SLRD Board and Staff wear orange on September 26, 2018 to commemorate Orange Shirt Day.
The Squamish-Lillooet Regional District (SLRD) Board has proclaimed September 30, 2018 as Orange Shirt Day to “acknowledge the harm caused to Indigenous Peoples by Canada’s residential school system, to witness and honour the healing journey of the survivors and their families, to remember those who did not survive, and to reaffirm our commitment to the ongoing process of reconciliation.”
- The SLRD Board of Directors and Staff will also recognize Orange Shirt Day on Wednesday, September 26, which is the day of the September SLRD Board Meeting.
The proclamation of Orange Shirt Day reinforces the SLRD’s commitment to enhancing its relationships with Indigenous people and First Nations, which was identified as a strategic priority in 2015 and reaffirmed in 2016 with the resolution to be a Regional District of Reconciliation and to work towards turning those words into actions.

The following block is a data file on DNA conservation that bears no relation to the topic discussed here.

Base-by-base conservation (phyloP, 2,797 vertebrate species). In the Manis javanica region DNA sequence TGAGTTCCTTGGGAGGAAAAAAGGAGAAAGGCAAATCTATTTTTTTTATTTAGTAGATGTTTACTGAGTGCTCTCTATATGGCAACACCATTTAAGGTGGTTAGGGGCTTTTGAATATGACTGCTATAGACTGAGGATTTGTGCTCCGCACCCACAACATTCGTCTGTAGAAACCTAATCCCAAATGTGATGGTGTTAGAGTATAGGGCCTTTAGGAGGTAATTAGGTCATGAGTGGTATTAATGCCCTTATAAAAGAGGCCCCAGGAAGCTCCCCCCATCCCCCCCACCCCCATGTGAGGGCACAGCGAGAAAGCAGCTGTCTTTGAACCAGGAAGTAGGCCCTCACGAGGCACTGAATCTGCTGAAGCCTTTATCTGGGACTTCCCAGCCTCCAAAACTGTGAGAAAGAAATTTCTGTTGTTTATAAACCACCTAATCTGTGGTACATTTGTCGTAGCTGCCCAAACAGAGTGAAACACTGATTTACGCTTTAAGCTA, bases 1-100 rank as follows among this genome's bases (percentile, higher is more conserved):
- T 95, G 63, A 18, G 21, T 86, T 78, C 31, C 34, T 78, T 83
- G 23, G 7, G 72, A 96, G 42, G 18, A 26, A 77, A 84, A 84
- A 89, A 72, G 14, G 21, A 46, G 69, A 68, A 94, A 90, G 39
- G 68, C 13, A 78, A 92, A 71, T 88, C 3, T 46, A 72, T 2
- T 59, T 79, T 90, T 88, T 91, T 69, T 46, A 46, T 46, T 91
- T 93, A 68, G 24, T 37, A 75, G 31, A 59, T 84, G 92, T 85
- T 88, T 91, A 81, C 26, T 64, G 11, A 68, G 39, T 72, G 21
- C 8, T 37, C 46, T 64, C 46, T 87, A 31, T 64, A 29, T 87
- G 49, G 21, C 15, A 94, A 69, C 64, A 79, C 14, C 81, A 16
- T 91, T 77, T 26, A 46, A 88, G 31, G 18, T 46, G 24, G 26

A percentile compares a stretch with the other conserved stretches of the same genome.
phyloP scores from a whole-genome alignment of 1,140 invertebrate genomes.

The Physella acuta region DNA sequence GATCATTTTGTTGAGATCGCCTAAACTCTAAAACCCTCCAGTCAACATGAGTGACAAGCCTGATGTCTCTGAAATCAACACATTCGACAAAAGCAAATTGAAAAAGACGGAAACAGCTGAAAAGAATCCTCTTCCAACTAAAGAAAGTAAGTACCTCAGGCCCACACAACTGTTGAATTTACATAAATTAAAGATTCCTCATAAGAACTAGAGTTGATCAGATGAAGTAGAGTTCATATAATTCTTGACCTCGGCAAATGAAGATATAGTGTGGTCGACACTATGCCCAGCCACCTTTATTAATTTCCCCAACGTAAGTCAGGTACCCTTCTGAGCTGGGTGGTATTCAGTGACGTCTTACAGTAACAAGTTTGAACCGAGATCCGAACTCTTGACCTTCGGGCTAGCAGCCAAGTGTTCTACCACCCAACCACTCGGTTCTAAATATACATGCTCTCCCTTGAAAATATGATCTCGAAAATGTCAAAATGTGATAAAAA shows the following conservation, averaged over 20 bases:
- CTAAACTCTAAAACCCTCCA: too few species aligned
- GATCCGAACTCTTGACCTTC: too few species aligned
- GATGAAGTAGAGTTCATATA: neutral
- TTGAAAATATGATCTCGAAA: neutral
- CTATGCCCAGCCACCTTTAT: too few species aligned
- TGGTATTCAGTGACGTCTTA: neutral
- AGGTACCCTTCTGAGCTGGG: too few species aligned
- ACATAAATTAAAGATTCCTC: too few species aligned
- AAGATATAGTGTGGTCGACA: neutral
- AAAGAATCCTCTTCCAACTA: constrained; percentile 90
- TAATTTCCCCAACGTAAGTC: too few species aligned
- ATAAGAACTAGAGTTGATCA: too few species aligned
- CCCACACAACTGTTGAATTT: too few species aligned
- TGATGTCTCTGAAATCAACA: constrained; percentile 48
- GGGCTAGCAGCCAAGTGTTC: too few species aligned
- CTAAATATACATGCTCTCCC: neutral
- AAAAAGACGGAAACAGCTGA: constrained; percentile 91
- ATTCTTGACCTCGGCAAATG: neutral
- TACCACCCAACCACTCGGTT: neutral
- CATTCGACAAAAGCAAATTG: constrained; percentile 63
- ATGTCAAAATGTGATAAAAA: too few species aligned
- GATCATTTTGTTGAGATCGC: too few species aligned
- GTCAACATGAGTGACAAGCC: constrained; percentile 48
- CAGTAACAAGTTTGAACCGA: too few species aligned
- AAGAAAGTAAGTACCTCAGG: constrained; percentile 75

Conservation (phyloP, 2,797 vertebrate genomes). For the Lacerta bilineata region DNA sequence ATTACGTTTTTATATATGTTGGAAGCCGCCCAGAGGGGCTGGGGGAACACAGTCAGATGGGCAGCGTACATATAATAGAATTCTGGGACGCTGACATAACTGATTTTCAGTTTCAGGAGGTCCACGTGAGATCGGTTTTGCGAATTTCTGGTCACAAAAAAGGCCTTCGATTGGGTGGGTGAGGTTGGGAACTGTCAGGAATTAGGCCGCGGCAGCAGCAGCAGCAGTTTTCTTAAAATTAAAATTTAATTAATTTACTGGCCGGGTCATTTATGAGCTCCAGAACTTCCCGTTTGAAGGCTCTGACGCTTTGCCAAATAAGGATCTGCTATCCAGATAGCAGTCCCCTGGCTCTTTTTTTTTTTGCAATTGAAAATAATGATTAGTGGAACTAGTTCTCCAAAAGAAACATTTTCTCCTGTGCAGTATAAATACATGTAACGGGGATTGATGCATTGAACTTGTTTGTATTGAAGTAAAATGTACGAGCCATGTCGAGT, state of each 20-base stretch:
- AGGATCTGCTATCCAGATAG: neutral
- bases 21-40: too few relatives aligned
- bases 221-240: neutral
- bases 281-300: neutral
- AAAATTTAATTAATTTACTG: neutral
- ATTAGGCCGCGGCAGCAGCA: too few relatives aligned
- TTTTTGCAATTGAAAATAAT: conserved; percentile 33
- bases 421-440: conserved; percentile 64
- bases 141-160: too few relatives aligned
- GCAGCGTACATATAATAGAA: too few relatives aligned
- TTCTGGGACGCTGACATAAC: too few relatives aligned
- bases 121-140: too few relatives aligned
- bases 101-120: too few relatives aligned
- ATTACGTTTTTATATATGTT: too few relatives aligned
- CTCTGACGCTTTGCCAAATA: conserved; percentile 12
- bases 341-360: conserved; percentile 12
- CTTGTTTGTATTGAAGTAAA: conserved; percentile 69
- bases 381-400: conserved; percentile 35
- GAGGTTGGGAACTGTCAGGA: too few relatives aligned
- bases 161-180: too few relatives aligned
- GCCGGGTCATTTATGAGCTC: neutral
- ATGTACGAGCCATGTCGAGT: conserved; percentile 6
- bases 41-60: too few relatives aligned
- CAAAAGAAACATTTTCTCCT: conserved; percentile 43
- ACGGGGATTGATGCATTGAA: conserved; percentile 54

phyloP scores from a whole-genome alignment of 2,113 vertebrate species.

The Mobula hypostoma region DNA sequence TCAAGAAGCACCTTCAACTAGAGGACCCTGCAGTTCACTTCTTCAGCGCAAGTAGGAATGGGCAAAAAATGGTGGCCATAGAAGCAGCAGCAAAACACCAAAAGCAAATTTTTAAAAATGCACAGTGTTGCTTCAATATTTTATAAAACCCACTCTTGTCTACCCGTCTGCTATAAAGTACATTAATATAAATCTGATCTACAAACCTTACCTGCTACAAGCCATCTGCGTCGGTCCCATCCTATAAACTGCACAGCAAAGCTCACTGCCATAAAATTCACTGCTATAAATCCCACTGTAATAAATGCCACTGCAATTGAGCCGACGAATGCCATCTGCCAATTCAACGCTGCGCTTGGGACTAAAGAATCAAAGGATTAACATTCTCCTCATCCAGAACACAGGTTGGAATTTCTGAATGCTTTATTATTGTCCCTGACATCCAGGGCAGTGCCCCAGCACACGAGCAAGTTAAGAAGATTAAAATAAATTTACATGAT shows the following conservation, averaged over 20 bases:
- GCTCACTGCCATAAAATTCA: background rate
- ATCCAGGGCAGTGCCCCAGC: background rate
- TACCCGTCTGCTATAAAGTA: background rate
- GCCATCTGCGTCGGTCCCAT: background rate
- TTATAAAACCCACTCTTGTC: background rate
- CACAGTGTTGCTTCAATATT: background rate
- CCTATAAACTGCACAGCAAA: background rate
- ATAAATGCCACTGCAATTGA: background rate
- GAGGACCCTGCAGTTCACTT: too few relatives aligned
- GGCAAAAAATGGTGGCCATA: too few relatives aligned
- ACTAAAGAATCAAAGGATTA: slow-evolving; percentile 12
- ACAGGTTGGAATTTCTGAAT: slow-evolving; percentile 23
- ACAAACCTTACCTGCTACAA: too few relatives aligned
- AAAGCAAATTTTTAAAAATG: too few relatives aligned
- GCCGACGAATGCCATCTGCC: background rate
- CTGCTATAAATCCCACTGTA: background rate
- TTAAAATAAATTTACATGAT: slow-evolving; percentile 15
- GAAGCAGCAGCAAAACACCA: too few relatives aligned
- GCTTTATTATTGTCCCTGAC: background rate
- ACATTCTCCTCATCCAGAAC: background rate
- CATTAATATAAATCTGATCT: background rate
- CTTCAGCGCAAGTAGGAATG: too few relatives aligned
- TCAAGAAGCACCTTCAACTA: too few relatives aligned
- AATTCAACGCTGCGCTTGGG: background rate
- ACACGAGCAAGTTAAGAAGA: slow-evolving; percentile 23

What is Orange Shirt Day?
Orange Shirt Day is a legacy of the St. Joseph Mission (SJM) residential school commemoration event held in Williams Lake, B.C. in the spring of 2013. Orange Shirt Day grew from the story of residential school survivor Phyllis (Jack) Webstad, who, at the age of six, was stripped of her orange shirt on her first day of school.
Orange Shirt Day was started in the Cariboo Chilcotin region by the community and survivors of the St. Joseph's Mission residential School. The date was chosen because it reflects the time of year when children were taken from their homes to residential schools, and because it is an opportunity to set the stage for anti-racism and anti-bullying policies for the coming school year. Recognizing Orange Shirt Day is an opportunity to keep the discussion on all aspects of residential schools top of mind and it is an opportunity for First Nations, local governments, schools and communities to come together in the spirit of reconciliation.
Orange Shirt Day is becoming a national movement, acknowledging the harm of the residential school system and affirming that every child matters.